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Pagan Christs, by John M. Robertson, [1911], at

p. x p. xi


Since the first issue of this work in 1903, but especially within the past few years, its main positions have been brought into extensive discussion by other writers, notably in Germany, where the Christusmythe of Professor Arthur Drews has been the theme of many platform debates. The hypothesis of the Pre-Christian Jesus-God, first indicated in Christianity and Mythology, and further propounded in the first edition of this book, has received highly important and independent development at the hands of Professor W. Benjamin Smith in his Der Vorchristliche Jesus (1906), and in the later exposition of Professor Drews. For one whose tasks include other busy fields, it is hardly possible to give this the constant attention it deserves; but the present edition has been as fully revised as might be; and some fresh elucidatory material has been embodied, without, however, any pretence of including the results of the other writers named.

Criticism of the book, so far as I have seen, has been to a surprising degree limited to subsidiary details. The first part, a discussion of the general principles and main results of hierology as regards the reigning religion, has been generally ignored, under circumstances which suggest rather avoidance than dissidence. But much more surprising is the general evasion of the two theses upon which criticism was specially challenged in the Introduction—the theses that the gospel story of the Last Supper, the Agony, the Betrayal, the Crucifixion, and the Resurrection is demonstrably not originally a narrative, but a mystery-drama, which has been transcribed with a minimum of modification; and that the mystery-drama was inferribly an evolution from a Palestinian rite of human sacrifice in which the annual victim was "Jesus the Son of the Father." Against this twofold position I have seen not a single detailed argument. Writers who confidently and angrily undertake to expose error in another section of the book pass this with at most a defiant shot. Like the legendary Scottish preacher, they recognise a "difficult passage, and, having looked it boldly in the face, pass on." Even Professor Schmiedel, to my surprise, abstains from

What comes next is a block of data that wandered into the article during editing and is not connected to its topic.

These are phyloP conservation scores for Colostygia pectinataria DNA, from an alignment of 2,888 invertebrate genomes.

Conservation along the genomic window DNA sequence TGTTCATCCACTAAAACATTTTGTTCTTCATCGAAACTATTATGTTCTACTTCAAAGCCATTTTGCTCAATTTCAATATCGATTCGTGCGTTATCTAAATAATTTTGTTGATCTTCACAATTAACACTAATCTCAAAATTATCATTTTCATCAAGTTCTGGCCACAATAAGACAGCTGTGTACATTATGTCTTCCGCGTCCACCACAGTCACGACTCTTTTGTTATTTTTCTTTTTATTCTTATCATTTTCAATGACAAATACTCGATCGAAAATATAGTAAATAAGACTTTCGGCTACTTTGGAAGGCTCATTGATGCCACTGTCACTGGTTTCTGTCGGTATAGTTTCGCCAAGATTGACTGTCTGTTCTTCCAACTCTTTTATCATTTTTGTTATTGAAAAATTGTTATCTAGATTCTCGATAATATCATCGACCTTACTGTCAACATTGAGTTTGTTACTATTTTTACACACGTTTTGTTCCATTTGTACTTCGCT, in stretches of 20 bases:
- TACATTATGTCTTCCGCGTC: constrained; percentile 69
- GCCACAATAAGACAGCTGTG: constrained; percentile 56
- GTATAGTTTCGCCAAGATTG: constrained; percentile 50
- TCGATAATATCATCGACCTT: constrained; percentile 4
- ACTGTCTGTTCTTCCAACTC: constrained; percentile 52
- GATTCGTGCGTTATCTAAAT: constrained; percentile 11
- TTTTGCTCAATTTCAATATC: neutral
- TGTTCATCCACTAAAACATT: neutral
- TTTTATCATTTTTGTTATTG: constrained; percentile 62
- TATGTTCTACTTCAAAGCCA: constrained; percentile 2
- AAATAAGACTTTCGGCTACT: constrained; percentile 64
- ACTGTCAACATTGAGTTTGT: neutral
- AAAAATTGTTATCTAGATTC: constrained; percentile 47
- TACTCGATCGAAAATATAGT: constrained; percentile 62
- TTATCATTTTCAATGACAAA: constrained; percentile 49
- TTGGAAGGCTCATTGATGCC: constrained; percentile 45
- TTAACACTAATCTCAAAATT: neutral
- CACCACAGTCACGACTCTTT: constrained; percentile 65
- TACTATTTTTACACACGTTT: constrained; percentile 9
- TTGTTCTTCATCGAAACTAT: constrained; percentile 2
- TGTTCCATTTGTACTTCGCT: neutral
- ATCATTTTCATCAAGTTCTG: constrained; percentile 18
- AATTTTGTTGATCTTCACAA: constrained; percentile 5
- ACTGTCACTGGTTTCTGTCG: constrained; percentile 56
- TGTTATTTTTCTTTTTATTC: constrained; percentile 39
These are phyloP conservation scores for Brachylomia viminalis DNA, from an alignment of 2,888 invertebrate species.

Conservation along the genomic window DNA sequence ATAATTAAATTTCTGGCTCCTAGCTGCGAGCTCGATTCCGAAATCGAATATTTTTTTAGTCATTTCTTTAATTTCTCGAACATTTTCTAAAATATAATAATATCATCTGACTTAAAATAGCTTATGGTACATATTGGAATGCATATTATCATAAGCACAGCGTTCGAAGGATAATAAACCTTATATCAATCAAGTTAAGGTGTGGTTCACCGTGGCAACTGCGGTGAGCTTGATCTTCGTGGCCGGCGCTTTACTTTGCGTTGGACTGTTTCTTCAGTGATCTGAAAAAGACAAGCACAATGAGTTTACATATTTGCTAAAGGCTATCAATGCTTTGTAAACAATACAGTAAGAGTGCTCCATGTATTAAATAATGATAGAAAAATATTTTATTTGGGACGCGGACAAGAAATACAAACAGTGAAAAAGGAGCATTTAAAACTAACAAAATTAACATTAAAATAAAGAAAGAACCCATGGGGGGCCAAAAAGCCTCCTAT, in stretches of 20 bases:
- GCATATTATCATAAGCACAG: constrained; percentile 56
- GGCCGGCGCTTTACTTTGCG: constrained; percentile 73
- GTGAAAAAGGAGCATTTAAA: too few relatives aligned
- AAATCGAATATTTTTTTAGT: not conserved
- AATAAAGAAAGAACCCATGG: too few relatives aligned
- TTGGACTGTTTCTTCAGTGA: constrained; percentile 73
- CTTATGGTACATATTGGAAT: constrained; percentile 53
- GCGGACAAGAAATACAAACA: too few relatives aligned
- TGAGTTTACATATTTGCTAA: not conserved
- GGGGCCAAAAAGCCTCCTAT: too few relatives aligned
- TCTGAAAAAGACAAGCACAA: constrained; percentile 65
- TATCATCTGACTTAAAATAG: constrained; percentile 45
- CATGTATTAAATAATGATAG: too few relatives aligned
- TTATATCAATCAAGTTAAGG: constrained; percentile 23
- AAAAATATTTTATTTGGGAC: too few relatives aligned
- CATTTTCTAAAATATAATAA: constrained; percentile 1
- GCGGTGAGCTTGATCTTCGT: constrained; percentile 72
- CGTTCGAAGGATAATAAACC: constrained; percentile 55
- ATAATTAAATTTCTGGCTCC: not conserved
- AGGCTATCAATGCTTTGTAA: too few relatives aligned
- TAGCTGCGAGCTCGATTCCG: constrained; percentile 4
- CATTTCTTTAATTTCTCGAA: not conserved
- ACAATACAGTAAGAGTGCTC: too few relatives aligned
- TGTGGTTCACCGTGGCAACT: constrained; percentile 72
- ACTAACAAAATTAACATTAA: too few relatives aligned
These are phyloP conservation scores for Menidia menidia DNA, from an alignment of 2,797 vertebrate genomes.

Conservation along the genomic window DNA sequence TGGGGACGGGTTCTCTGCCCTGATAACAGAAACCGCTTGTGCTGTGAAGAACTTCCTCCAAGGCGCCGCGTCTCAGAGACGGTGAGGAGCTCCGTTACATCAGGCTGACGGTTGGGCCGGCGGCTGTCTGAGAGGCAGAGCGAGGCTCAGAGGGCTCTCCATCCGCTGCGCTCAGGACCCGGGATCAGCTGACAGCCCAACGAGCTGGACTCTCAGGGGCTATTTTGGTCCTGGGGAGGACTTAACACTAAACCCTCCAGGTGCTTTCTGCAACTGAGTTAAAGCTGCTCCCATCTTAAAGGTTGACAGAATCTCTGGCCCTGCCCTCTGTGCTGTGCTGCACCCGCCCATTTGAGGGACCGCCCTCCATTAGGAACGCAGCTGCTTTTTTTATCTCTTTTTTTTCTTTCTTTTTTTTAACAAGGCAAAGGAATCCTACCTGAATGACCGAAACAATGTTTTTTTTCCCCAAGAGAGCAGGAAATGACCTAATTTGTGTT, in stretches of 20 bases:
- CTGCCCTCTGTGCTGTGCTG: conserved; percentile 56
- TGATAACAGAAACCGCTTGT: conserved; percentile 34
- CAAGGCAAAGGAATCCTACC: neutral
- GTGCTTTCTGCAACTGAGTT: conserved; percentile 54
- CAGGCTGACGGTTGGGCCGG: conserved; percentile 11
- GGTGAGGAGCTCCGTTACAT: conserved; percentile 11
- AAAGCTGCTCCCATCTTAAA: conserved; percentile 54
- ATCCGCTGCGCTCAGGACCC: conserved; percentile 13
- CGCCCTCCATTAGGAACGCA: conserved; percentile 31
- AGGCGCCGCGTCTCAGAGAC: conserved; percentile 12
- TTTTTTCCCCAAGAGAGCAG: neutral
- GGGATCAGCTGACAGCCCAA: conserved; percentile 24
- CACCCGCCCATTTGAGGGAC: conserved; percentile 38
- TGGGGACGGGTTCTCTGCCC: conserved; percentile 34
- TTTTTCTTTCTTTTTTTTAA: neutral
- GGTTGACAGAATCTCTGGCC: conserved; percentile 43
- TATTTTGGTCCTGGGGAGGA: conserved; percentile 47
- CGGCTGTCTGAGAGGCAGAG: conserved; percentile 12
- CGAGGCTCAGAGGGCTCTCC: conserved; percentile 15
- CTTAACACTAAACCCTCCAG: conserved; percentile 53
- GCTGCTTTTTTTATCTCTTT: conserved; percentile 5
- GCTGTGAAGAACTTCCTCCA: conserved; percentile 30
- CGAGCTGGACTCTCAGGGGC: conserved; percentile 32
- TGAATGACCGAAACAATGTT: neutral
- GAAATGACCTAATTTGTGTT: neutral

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argument on an issue of which his candour and acumen must reveal to him the gravity. It is but fair to say that even sympathetic readers do not often avow entire acquiescence. Professor Drews leaves this an open question. But I should have expected that such a proposition, put forward as capital, would have been dealt with by critics who showed themselves much concerned to discredit the book in general.

They seem to have been chiefly excited about Mithraism, either finding in the account of that ancient cultus a provocation which the other parts of the volume did not yield, or seeing there openings for hostile criticism which elsewhere were not patent. One Roman Catholic ecclesiastic has represented me as a "modern apostle" of the bull-slaying God. It would seem that a semblance, however illusory, of rivalry in cult propaganda is more evocative of critical conflict than any mere scientific disintegration of the current creed. Of the attacks upon the section "Mithraism," as well as of other criticisms of the book, I have given some account in Appendix C. It is to be regretted that it should still be necessary to make replies to criticisms in these matters consist largely of exposures of gross misrepresentation, blundering, bad faith, and bad feeling, as well as bad reasoning, on the part of theological critics. In the case of a hostile critique in the Hibbert Journal, which did not incur these characterisations, I made an amicable appeal for space in which to reply and set forth my own case; but my request was refused.